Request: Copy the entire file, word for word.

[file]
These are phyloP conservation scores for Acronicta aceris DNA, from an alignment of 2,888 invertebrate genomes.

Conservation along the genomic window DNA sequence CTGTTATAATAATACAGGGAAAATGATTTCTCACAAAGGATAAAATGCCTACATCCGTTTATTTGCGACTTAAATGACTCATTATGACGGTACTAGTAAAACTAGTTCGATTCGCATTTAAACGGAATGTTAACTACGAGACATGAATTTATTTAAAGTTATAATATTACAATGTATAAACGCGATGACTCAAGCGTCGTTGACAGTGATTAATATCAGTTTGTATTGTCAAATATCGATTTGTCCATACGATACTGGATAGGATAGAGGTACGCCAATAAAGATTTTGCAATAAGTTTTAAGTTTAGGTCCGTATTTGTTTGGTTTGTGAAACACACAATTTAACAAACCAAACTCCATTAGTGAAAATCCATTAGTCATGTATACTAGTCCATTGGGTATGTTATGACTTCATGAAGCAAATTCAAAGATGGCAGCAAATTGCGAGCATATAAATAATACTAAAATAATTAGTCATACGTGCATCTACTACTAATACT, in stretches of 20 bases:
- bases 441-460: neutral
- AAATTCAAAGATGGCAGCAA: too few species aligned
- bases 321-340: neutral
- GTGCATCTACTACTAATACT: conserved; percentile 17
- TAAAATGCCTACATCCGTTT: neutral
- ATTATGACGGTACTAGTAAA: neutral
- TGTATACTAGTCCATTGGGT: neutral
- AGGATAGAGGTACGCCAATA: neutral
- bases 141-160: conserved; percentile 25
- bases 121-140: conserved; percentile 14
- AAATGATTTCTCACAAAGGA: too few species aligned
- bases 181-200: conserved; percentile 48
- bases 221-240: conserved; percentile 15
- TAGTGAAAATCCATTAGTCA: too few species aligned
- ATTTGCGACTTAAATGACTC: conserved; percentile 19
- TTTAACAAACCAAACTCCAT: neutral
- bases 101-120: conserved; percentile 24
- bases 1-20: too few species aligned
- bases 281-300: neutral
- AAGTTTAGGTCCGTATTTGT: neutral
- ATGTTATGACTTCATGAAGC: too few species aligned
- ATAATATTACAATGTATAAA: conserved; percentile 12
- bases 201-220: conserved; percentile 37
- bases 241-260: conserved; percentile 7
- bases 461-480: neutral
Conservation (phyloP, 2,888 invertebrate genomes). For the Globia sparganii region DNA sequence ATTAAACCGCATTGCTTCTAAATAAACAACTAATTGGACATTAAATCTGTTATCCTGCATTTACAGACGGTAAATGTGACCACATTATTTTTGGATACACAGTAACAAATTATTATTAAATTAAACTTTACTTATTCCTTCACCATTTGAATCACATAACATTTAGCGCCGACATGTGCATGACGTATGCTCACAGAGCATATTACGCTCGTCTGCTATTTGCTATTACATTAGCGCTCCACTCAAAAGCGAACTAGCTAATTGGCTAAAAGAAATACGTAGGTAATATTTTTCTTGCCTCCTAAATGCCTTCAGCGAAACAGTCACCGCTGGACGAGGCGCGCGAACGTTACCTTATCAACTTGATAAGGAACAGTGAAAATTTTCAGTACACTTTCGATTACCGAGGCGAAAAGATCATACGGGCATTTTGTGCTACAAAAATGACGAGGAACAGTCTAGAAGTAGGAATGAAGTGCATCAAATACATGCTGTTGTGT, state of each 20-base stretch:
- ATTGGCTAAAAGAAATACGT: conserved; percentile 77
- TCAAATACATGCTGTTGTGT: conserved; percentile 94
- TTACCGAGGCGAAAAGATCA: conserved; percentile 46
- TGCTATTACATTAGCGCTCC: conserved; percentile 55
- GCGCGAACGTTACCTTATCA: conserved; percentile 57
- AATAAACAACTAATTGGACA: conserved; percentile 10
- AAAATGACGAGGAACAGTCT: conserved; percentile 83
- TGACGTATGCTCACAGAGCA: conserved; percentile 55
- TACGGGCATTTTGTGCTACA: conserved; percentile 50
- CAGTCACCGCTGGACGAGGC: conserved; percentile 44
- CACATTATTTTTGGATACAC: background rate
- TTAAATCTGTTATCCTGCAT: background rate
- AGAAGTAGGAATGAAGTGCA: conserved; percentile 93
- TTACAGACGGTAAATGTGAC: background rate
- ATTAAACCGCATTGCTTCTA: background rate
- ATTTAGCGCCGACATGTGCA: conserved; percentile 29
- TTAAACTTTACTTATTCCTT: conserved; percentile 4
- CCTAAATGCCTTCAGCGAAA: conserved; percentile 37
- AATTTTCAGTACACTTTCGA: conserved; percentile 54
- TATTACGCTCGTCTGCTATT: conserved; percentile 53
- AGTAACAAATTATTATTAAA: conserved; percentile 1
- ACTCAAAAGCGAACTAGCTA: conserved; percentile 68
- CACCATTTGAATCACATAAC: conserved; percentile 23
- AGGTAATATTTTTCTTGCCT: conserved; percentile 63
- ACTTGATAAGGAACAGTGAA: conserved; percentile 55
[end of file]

These are phyloP conservation scores for Acronicta aceris DNA, from an alignment of 2,888 invertebrate genomes.

Conservation along the genomic window DNA sequence CTGTTATAATAATACAGGGAAAATGATTTCTCACAAAGGATAAAATGCCTACATCCGTTTATTTGCGACTTAAATGACTCATTATGACGGTACTAGTAAAACTAGTTCGATTCGCATTTAAACGGAATGTTAACTACGAGACATGAATTTATTTAAAGTTATAATATTACAATGTATAAACGCGATGACTCAAGCGTCGTTGACAGTGATTAATATCAGTTTGTATTGTCAAATATCGATTTGTCCATACGATACTGGATAGGATAGAGGTACGCCAATAAAGATTTTGCAATAAGTTTTAAGTTTAGGTCCGTATTTGTTTGGTTTGTGAAACACACAATTTAACAAACCAAACTCCATTAGTGAAAATCCATTAGTCATGTATACTAGTCCATTGGGTATGTTATGACTTCATGAAGCAAATTCAAAGATGGCAGCAAATTGCGAGCATATAAATAATACTAAAATAATTAGTCATACGTGCATCTACTACTAATACT, in stretches of 20 bases:
- bases 441-460: neutral
- AAATTCAAAGATGGCAGCAA: too few species aligned
- bases 321-340: neutral
- GTGCATCTACTACTAATACT: conserved; percentile 17
- TAAAATGCCTACATCCGTTT: neutral
- ATTATGACGGTACTAGTAAA: neutral
- TGTATACTAGTCCATTGGGT: neutral
- AGGATAGAGGTACGCCAATA: neutral
- bases 141-160: conserved; percentile 25
- bases 121-140: conserved; percentile 14
- AAATGATTTCTCACAAAGGA: too few species aligned
- bases 181-200: conserved; percentile 48
- bases 221-240: conserved; percentile 15
- TAGTGAAAATCCATTAGTCA: too few species aligned
- ATTTGCGACTTAAATGACTC: conserved; percentile 19
- TTTAACAAACCAAACTCCAT: neutral
- bases 101-120: conserved; percentile 24
- bases 1-20: too few species aligned
- bases 281-300: neutral
- AAGTTTAGGTCCGTATTTGT: neutral
- ATGTTATGACTTCATGAAGC: too few species aligned
- ATAATATTACAATGTATAAA: conserved; percentile 12
- bases 201-220: conserved; percentile 37
- bases 241-260: conserved; percentile 7
- bases 461-480: neutral
Conservation (phyloP, 2,888 invertebrate genomes). For the Globia sparganii region DNA sequence ATTAAACCGCATTGCTTCTAAATAAACAACTAATTGGACATTAAATCTGTTATCCTGCATTTACAGACGGTAAATGTGACCACATTATTTTTGGATACACAGTAACAAATTATTATTAAATTAAACTTTACTTATTCCTTCACCATTTGAATCACATAACATTTAGCGCCGACATGTGCATGACGTATGCTCACAGAGCATATTACGCTCGTCTGCTATTTGCTATTACATTAGCGCTCCACTCAAAAGCGAACTAGCTAATTGGCTAAAAGAAATACGTAGGTAATATTTTTCTTGCCTCCTAAATGCCTTCAGCGAAACAGTCACCGCTGGACGAGGCGCGCGAACGTTACCTTATCAACTTGATAAGGAACAGTGAAAATTTTCAGTACACTTTCGATTACCGAGGCGAAAAGATCATACGGGCATTTTGTGCTACAAAAATGACGAGGAACAGTCTAGAAGTAGGAATGAAGTGCATCAAATACATGCTGTTGTGT, state of each 20-base stretch:
- ATTGGCTAAAAGAAATACGT: conserved; percentile 77
- TCAAATACATGCTGTTGTGT: conserved; percentile 94
- TTACCGAGGCGAAAAGATCA: conserved; percentile 46
- TGCTATTACATTAGCGCTCC: conserved; percentile 55
- GCGCGAACGTTACCTTATCA: conserved; percentile 57
- AATAAACAACTAATTGGACA: conserved; percentile 10
- AAAATGACGAGGAACAGTCT: conserved; percentile 83
- TGACGTATGCTCACAGAGCA: conserved; percentile 55
- TACGGGCATTTTGTGCTACA: conserved; percentile 50
- CAGTCACCGCTGGACGAGGC: conserved; percentile 44
- CACATTATTTTTGGATACAC: background rate
- TTAAATCTGTTATCCTGCAT: background rate
- AGAAGTAGGAATGAAGTGCA: conserved; percentile 93
- TTACAGACGGTAAATGTGAC: background rate
- ATTAAACCGCATTGCTTCTA: background rate
- ATTTAGCGCCGACATGTGCA: conserved; percentile 29
- TTAAACTTTACTTATTCCTT: conserved; percentile 4
- CCTAAATGCCTTCAGCGAAA: conserved; percentile 37
- AATTTTCAGTACACTTTCGA: conserved; percentile 54
- TATTACGCTCGTCTGCTATT: conserved; percentile 53
- AGTAACAAATTATTATTAAA: conserved; percentile 1
- ACTCAAAAGCGAACTAGCTA: conserved; percentile 68
- CACCATTTGAATCACATAAC: conserved; percentile 23
- AGGTAATATTTTTCTTGCCT: conserved; percentile 63
- ACTTGATAAGGAACAGTGAA: conserved; percentile 55